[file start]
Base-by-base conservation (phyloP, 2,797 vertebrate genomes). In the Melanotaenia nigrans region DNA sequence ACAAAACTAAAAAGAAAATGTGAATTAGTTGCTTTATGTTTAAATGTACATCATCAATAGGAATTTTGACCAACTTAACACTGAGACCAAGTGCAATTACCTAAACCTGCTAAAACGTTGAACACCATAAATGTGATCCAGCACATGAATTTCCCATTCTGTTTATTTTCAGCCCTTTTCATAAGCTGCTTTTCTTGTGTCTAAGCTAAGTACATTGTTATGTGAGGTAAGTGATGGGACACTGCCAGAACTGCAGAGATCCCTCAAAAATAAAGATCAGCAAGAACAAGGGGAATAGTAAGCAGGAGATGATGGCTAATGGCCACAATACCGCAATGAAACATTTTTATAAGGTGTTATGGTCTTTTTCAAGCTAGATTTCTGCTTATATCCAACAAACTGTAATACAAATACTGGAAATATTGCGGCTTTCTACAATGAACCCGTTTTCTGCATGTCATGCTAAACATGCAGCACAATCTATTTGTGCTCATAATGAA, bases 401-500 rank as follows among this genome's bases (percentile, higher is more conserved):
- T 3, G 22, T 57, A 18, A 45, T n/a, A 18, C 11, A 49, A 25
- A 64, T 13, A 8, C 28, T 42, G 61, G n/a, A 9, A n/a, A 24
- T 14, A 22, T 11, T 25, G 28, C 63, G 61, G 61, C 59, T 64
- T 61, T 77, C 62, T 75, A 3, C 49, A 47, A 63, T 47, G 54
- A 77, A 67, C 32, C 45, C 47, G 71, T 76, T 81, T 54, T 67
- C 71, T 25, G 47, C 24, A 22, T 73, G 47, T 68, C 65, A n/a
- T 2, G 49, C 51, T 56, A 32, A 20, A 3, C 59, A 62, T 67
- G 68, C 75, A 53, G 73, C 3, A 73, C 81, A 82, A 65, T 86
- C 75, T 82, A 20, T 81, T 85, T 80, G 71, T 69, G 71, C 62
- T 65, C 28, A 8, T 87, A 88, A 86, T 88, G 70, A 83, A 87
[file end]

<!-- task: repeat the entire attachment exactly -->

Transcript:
Base-by-base conservation (phyloP, 2,797 vertebrate genomes). In the Melanotaenia nigrans region DNA sequence ACAAAACTAAAAAGAAAATGTGAATTAGTTGCTTTATGTTTAAATGTACATCATCAATAGGAATTTTGACCAACTTAACACTGAGACCAAGTGCAATTACCTAAACCTGCTAAAACGTTGAACACCATAAATGTGATCCAGCACATGAATTTCCCATTCTGTTTATTTTCAGCCCTTTTCATAAGCTGCTTTTCTTGTGTCTAAGCTAAGTACATTGTTATGTGAGGTAAGTGATGGGACACTGCCAGAACTGCAGAGATCCCTCAAAAATAAAGATCAGCAAGAACAAGGGGAATAGTAAGCAGGAGATGATGGCTAATGGCCACAATACCGCAATGAAACATTTTTATAAGGTGTTATGGTCTTTTTCAAGCTAGATTTCTGCTTATATCCAACAAACTGTAATACAAATACTGGAAATATTGCGGCTTTCTACAATGAACCCGTTTTCTGCATGTCATGCTAAACATGCAGCACAATCTATTTGTGCTCATAATGAA, bases 401-500 rank as follows among this genome's bases (percentile, higher is more conserved):
- T 3, G 22, T 57, A 18, A 45, T n/a, A 18, C 11, A 49, A 25
- A 64, T 13, A 8, C 28, T 42, G 61, G n/a, A 9, A n/a, A 24
- T 14, A 22, T 11, T 25, G 28, C 63, G 61, G 61, C 59, T 64
- T 61, T 77, C 62, T 75, A 3, C 49, A 47, A 63, T 47, G 54
- A 77, A 67, C 32, C 45, C 47, G 71, T 76, T 81, T 54, T 67
- C 71, T 25, G 47, C 24, A 22, T 73, G 47, T 68, C 65, A n/a
- T 2, G 49, C 51, T 56, A 32, A 20, A 3, C 59, A 62, T 67
- G 68, C 75, A 53, G 73, C 3, A 73, C 81, A 82, A 65, T 86
- C 75, T 82, A 20, T 81, T 85, T 80, G 71, T 69, G 71, C 62
- T 65, C 28, A 8, T 87, A 88, A 86, T 88, G 70, A 83, A 87